Globally, fine amounts have edged up following a massive fall from the peak of the big benchmark manipulation cases in 2013 and 2014. This in large is dominated by U.S. enforcement actions.
Of the large fines globally included in the scope of this research, fines against firms increased from US$19.7 billion in 2015 to US$25.9 billion last year. For the first six months of 2018, meanwhile, the total was US$8 billion.
That, though, obscures a more complex picture. First, the overall figure is heavily influenced by activity of the U.S. regulators. In 2017, the U.S. accounted for US$24.4 billion of the total, an even higher proportion than usual. Moreover, this figure is itself skewed by some large fines in bribery cases against non-financial firms; AML and fraud cases against financial services firms; and other fines relating back to the financial crisis cases. Even more significantly, two extremely large fines (relating to disclosure and client communications) together account for half the 2017 U.S. total.
In fact, the overall trend seems to be towards less reliance on fines in financial services. In the UK, for instance, total fine amounts are down from a peak of £1.5 billion in 2014 and £958.4 million in 2015 to £865.2 million in 2017; this 2017 figure is, however, largely skewed by a £510 million penalty issued by the Serious Fraud Office to a non-financial firm in relation to corruption, false accounting and failure to prevent bribery.1
That is not to say the traffic is all one way. There’s evidence, for instance, that China is ramping up enforcement action and fines (although published data is difficult to come by). It is also interesting that in the area of AML – regularly in the top five categories for fines – regulators without much of a track record for issuing fines have become more active. We see this particularly with the French PSRA and the Central Bank of Ireland, for example.
We see no sign yet of a return to the peak penalty levels seen earlier in the decade. Those huge fines also largely reflected the size of the organizations involved; big banks get fined big amounts and small firms are fined smaller amounts.
Despite the drive from regulators to promote individual accountability, there is a similar declining trend globally in the fine amounts against individuals from 2016 to 2017, and this trend looks set to continue for 2018. When we look at individual jurisdictions, however, these vary widely, with the U.S., Europe (excluding the UK) and Hong Kong having increased fine amounts; this is despite, except for Europe, a decline in number of fines.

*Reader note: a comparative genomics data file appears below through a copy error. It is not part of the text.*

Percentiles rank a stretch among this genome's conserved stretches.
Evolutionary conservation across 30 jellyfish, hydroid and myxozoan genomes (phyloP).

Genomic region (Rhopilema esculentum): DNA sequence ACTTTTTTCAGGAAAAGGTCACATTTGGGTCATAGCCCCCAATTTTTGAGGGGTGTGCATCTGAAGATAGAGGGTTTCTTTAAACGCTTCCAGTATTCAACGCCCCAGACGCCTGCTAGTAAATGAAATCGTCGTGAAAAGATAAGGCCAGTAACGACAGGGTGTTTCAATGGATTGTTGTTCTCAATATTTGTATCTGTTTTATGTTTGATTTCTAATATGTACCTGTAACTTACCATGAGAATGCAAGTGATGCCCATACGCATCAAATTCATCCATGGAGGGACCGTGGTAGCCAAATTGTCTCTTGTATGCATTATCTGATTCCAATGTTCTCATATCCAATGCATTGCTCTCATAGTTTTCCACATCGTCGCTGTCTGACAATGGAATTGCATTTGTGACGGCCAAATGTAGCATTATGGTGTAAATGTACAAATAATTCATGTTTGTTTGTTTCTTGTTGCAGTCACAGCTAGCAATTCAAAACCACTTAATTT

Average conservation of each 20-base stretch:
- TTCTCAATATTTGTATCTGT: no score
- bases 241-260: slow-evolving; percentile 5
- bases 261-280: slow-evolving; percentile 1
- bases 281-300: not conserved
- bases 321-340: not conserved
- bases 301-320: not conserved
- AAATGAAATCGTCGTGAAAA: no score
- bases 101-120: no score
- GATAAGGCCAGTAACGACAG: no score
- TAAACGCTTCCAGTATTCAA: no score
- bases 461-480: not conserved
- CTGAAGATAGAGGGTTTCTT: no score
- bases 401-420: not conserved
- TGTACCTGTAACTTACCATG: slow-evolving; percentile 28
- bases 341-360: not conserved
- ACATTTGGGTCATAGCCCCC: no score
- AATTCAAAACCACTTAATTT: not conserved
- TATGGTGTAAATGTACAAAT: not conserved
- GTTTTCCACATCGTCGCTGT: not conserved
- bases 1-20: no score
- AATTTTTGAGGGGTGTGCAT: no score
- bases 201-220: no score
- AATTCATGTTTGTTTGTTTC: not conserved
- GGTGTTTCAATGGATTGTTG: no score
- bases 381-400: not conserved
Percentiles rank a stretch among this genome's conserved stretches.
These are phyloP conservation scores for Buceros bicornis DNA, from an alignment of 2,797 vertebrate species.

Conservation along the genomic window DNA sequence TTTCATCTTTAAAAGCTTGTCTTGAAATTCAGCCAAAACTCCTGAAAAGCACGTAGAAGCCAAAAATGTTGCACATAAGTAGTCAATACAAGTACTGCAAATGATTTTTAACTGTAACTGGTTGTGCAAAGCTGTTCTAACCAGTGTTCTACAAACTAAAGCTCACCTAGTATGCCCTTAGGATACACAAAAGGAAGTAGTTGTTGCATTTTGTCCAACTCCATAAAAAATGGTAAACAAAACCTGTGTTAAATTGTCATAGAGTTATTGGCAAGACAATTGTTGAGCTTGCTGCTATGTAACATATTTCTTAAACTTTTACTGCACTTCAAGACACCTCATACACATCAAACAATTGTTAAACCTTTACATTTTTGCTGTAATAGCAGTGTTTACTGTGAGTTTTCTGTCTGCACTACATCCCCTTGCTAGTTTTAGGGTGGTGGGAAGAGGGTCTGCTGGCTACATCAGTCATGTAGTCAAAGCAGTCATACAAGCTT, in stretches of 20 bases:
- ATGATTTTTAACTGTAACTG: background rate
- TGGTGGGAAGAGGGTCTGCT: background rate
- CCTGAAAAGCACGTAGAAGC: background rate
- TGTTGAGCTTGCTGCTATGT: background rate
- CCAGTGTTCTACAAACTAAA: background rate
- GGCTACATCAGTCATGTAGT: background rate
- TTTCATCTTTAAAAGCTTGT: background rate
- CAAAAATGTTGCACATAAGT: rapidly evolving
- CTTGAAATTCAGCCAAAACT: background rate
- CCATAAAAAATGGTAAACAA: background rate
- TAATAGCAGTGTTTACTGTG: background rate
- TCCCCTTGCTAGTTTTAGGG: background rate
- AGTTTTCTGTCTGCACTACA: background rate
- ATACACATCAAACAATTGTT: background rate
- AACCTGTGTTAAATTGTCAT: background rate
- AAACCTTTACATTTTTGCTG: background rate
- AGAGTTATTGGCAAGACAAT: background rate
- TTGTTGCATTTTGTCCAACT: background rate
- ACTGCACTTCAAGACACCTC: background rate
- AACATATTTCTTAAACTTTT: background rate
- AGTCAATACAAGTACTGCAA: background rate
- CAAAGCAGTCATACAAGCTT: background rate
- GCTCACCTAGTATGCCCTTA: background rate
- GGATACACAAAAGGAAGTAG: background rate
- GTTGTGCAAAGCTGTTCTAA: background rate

But change is coming
Arguably, the pattern of declining fines against firms is also evidence of two other trends. The first is some disillusionment on the part of regulators with the efficacy of fines on firms to alter behavior – at least when applied on their own. Following the discovery of the benchmark manipulation cases, regulators tested almost to destruction the theory that very high penalties would result in cultural change within financial services firms affected. The evidence that they do is, at best, mixed.
Regulators are therefore questioning the effectiveness of large fines and are coming up with new ways to tackle abuses, including a greater emphasis on restitution and disgorgements (see Nick Bayley’s article: Making good: New thinking on compensation for public market investors).
That is not to say we will not continue to see significant numbers of penalties imposed against firms – and large fines for the worst failures and biggest businesses. It does, however, mean that regulators, particularly in the most established financial centers, may be less solely reliant on them in future. Instead, we could see the employment of a more sophisticated approach, in which a range of sanctions targeted at firms, are used in conjunction with an increased emphasis on individuals.
The second trend is related to this: Billion-dollar fines have simply lost their power to shock, not just in the industry but also among the public. Like the regulators, the public too have perhaps been left wondering if the firms affected really feel the impact. That does not mean that they want to see abuses go unpunished. It just means they are no longer impressed with big fines that only hurt the shareholders. Instead, they want to see individuals held to account. With the introduction of accountability regimes across the globe, it may only be a matter of time before the number of fines and the profile of cases against individuals rival those made against firms.